Plum Crisp

By: Brady Evans

I did a weird thing the other day.  I was given a bunch of plums and instead of immediately stalking my favorite blogs for recipes, I whipped out a cookbook.  Plum CrispSpecifically, I started browsing Betty Crocker’s “New Cookbook” which is far from new and up to date.  It had not one recipe for plums or crisps, but I adapted a recipe written for peach cobbler to make this delicious dessert.

Not only did I change the fruits and types of fats out (peaches and plums are similar enough, right?) but I also added oats in place of extra flour in the topping. Brief research indicates that this difference makes the pivotal change that causes the dessert to be a crisp and not a cobbler.

The result, regardless of the name, was mighty delicious.  The deep purple plums made for quite a striking dessert to look at as well.

Plum Crisp (inspired by Betty Crocker’s Fresh Peach Cobbler)


  • 1/2 cup sugar
  • 1 T cornstarch
  • 1/4 tsp ground cinnamon
  • 4 cups sliced plums
  • 1 tsp lemon juice
  • 3 T butter
  • 1/2 cup flour
  • 1/2 cup old fashioned oats
  • 1 T sugar
  • 1.5 tsp baking powder
  • 1/2 tsp salt
  • 1/2 cup milk


  1. Heat over to 400 degrees F.
  2. Mix 1/2 cup sugar, cornstarch, and cinnamon in a 2 quart saucepan and stir in plums and lemon juice.
  3. Cook, stirring constantly, until mixture thickens and boils. Once boiling, cook and stir 1 minute.
  4. Pour plum mixture into an ungreased 2 quart oven safe dish.
  5. Combine flour, oats, salt, sugar, and baking powder in a medium bowl.
  6. Cut butter into flour mixture using a pastry blender or two knives until the mixture resembles fine crumbs.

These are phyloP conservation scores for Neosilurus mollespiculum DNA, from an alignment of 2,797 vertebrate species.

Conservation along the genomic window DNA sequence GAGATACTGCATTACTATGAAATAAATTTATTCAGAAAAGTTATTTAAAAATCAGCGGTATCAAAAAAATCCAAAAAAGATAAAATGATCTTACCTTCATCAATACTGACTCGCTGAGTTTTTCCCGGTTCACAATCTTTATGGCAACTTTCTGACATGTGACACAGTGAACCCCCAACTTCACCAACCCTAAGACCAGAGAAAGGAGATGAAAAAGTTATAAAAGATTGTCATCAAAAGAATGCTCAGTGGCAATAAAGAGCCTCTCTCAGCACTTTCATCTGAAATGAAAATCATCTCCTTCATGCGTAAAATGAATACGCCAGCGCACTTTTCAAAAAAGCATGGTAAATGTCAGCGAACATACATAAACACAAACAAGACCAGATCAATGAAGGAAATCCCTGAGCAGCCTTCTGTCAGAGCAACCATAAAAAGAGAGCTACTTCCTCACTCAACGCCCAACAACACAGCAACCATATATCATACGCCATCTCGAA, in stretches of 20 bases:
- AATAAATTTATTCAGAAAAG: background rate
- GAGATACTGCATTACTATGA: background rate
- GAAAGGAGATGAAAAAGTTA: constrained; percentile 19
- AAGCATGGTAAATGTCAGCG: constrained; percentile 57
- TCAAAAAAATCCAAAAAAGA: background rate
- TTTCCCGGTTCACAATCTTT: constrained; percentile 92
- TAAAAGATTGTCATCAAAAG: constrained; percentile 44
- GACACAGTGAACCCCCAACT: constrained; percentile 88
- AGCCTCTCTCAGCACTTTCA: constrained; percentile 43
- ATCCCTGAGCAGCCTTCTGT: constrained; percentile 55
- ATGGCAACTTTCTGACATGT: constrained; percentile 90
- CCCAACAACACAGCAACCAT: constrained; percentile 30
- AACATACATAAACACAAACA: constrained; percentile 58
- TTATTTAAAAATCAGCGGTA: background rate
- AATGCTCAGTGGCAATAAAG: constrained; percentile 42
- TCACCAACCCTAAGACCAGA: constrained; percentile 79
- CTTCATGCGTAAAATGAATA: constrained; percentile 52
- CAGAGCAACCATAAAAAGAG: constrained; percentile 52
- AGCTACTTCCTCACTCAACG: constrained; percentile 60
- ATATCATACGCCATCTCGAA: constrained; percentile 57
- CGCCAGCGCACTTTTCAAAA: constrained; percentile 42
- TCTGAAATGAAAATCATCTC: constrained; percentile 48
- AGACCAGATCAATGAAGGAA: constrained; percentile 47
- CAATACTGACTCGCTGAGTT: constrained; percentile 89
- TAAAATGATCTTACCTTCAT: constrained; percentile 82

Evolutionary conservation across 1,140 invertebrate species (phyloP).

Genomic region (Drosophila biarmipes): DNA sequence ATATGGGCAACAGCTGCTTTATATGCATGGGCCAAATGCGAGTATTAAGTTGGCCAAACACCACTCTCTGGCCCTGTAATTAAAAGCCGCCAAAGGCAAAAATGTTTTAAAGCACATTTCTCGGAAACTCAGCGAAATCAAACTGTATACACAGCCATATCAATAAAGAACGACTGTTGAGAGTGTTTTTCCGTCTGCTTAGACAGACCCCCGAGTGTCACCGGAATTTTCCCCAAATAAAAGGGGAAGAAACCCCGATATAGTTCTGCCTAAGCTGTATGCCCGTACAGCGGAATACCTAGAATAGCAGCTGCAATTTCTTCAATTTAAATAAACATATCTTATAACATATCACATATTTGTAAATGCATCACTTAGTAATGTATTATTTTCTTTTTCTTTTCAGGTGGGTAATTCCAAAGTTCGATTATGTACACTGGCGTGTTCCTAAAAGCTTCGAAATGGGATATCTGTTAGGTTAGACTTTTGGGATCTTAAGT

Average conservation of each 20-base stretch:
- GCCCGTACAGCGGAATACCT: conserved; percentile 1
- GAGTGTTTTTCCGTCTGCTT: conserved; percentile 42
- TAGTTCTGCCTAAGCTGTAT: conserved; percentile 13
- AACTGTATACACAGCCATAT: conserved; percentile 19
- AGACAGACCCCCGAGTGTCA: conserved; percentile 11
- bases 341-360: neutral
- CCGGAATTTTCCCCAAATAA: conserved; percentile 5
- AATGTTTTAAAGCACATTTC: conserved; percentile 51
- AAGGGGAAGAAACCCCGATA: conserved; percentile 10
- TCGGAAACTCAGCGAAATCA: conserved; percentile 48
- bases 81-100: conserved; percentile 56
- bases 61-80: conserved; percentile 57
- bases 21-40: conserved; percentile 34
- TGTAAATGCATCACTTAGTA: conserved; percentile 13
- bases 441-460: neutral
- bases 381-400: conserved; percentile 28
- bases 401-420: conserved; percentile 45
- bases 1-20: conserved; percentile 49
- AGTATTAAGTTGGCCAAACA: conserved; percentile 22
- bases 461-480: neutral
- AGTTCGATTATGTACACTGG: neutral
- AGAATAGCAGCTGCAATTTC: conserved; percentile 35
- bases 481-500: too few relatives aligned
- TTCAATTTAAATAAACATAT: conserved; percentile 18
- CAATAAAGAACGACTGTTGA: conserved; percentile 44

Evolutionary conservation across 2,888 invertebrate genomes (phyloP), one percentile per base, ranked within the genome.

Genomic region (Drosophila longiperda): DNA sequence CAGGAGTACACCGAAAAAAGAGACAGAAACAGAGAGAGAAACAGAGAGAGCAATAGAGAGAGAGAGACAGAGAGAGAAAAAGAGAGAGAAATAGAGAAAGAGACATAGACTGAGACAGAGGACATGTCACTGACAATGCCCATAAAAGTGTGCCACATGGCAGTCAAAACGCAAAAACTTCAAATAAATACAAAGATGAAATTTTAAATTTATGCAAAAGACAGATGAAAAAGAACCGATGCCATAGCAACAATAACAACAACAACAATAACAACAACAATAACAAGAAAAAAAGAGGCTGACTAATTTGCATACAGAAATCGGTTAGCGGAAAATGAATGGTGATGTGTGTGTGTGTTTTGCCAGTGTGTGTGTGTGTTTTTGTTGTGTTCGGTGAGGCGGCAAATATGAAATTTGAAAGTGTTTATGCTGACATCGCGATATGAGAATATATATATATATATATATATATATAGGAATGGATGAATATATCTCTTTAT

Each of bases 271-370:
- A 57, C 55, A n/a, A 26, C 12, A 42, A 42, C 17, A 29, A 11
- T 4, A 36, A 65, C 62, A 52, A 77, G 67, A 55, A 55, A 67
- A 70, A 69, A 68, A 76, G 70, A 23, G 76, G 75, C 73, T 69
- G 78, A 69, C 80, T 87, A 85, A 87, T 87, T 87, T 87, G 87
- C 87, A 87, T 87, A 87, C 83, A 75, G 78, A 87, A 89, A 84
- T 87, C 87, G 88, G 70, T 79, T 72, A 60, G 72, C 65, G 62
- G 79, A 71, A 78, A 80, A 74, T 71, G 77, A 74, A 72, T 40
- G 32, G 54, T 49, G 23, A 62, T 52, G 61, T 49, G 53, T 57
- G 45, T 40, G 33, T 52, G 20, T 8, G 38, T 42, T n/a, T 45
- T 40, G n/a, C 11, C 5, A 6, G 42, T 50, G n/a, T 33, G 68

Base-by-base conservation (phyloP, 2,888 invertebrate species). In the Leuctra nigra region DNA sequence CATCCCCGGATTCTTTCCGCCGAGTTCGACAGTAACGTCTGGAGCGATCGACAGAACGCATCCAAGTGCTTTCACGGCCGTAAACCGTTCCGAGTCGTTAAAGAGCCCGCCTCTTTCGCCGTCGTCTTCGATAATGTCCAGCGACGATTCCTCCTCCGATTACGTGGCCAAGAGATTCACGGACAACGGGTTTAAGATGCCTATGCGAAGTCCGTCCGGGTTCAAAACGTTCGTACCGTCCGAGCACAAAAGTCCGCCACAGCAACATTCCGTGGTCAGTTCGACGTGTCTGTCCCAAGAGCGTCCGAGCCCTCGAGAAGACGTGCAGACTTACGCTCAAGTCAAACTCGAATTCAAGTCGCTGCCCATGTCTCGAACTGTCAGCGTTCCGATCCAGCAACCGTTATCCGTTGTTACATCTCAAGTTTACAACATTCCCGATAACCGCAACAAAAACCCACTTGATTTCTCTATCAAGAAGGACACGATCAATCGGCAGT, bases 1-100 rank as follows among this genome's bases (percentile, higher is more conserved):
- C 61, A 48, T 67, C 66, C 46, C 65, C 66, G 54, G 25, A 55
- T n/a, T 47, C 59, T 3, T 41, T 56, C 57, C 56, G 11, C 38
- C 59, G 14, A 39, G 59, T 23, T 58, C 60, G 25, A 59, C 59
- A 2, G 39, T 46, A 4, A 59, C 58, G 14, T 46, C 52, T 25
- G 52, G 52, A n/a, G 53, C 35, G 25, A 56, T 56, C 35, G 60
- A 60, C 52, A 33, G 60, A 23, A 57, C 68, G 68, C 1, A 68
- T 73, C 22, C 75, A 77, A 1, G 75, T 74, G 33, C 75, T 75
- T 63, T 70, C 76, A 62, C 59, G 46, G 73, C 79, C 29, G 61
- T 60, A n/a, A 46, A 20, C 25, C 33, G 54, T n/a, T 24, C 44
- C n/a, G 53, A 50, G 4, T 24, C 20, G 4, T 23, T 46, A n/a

7. Stir in milk.
  8. Drop by spoonfuls onto hot plum mixture.
  9. Bake 25-30 minutes or until golden brown.

Learning Lovely Letters at First Thursday on Main!

By: Sydney Yarbrough

When I heard about the opportunity to take a calligraphy class with Stefanie Stroman, I was ecstatic. I remember back in elementary school when my friends and I would compete to see who could write their name the prettiest. Flash forward to today and calligraphy is everywhere from envelopes to business logos! I’ve always wanted to learn the art of calligraphy, so I was excited that there is now a chance to learn here in Columbia.

Learning calligraphy

The class took place at First Citizen’s Café during their monthly First Thursday event. Our class was small, which was great because it allowed us to all chat and help each other. It also allowed our instructor, Stefanie, to walk around and give each of us individual instruction. She was extremely helpful in teaching us technique and answering all of our questions.

Learning calligraphy

I have to talk about her decorations, because the details were fabulous! There was lots of gold and glitter, which was consistent throughout the entire class. We also had some patriotic themed cupcakes for an early 4th of July celebration!

Learning calligraphy

She equipped us with everything we needed to get started- a practice notepad, as well as calligraphy writing supplies (pen staff, nibs, and ink). I loved that even though we were learning modern calligraphy, we were still using the traditional technique of dipping the pens into the ink. She also gave us an easy to follow instruction booklet that took us through the entire alphabet!

Learning calligraphyThe class was two hours long and was so relaxing. I was amazed to find how meditative the art of calligraphy actually is! And, to my surprise, I wasn’t terrible at it! Stefanie also supplied us with some recommended reading and resources to further research advanced calligraphy. I can’t wait to learn more about it!

Learning calligraphy


I highly recommend taking this class. It would be a great activity for a Girls’ Night Out or even if you’re just looking to try something new!

Learning calligraphy

Interested in taking Calligraphy 101? The next class is August 7th at First Citizens Café! You can visit the Stroman Studios Etsy Shop for more information and to sign up for your class! 

Credit: All of the amazing photos in this blog courtesy of Sarah Christmus Photography! (Thanks, Sarah!)